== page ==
Retail software designers and developers Peg Technology have announced plans to float the company on the ASX. According to the prospectus, a total of 24 million shares will be offered for subscription at $0.50 per share. As part of the float, venture capitalists and board members will maintain a 78.9 per cent share in the company.
The funds have been earmarked for further development in the domestic B2B and B2C market, with a focus on increased sales and marketing efforts. Peg Technology managing director Bruce Mackenzie described the company's position as on the cusp of a wave. "We've spent a lot on developing the software and now we need a lot of money to get it out to the market, which is the whole reason behind the float." Mackenzie reports that this wave is also expected to carry the company into the Asian retail market through new offices opening in Singapore, and to secure Peg Technology's position in the domestic market by establishing a stronger presence in Victoria. "We understand what the market is like in Sydney and NSW, so we are now trying to frame what the market is like in Victoria. In retail if you've got those two states well positioned you've got a good understanding of the national market."
According to Mackenzie, the company moved into the B2B market after realising it had the basis for the infrastructure with technology developed initially for Internet retail. "About June last year our B2C systems generated a lot of orders which were then faxed or phone ordered in to their suppliers so it was just a natural progression to develop the technology into the B2B market. B2B came out of B2C because it was exactly the same logical processes. We were already raising orders and had EDI experience."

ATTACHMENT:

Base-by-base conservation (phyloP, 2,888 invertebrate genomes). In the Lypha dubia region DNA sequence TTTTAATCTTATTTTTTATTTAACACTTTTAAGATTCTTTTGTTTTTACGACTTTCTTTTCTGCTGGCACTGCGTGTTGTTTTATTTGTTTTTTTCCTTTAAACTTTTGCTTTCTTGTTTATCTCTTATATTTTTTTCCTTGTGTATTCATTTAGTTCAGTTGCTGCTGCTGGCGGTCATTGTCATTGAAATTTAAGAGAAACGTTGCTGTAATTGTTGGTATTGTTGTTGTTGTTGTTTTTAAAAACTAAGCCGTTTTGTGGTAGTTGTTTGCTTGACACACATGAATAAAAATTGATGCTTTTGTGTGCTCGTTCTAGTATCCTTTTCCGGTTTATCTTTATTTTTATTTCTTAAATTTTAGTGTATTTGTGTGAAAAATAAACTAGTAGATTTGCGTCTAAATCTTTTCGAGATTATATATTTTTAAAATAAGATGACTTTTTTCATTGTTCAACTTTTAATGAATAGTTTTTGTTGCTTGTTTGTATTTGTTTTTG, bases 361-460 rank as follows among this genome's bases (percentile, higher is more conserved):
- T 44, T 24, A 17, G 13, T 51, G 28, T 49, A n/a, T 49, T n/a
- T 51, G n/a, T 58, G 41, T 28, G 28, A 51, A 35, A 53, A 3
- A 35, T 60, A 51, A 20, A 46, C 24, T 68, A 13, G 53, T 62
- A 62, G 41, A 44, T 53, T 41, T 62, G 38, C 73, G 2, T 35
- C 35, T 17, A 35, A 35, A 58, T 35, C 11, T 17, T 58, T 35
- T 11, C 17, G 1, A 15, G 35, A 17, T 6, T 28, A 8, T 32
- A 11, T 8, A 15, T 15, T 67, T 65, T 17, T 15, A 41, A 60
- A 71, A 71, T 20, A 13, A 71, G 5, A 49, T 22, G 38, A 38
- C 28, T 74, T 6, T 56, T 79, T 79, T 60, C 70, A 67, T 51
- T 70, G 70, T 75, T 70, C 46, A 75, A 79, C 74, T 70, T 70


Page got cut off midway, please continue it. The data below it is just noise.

Company sources describe its products as covering a wide range of retail applications from ordering and general online procurement to retail Web site software through to point-of-sale software and back office information systems. Mackenzie cites this level of integration together with Peg Technology's commitment to XML-based e-commerce applications as providing the company's unique focus and market advantage.
The planned emphasis on marketing and geographic spread brings with it an interest in finding resellers with a strong retail market presence, in a range of locations Mackenzie reports. "We're not looking for VARS with a lot of development and integration services, what we need is partners with good contacts and a clear understanding of the retail scene." He went on to single out multi-tier reseller channels as an area where Peg Technology is missing out on business.
Peg Technology's advance on Asian retail markets will be spearheaded with new offices in Singapore and a staff of eight, including two expat Australians. Mackenzie suggested that the Asian campaign will be boosted by a partnership with an unnamed local company described as having "a good profile in Singapore and a good footprint over Asia".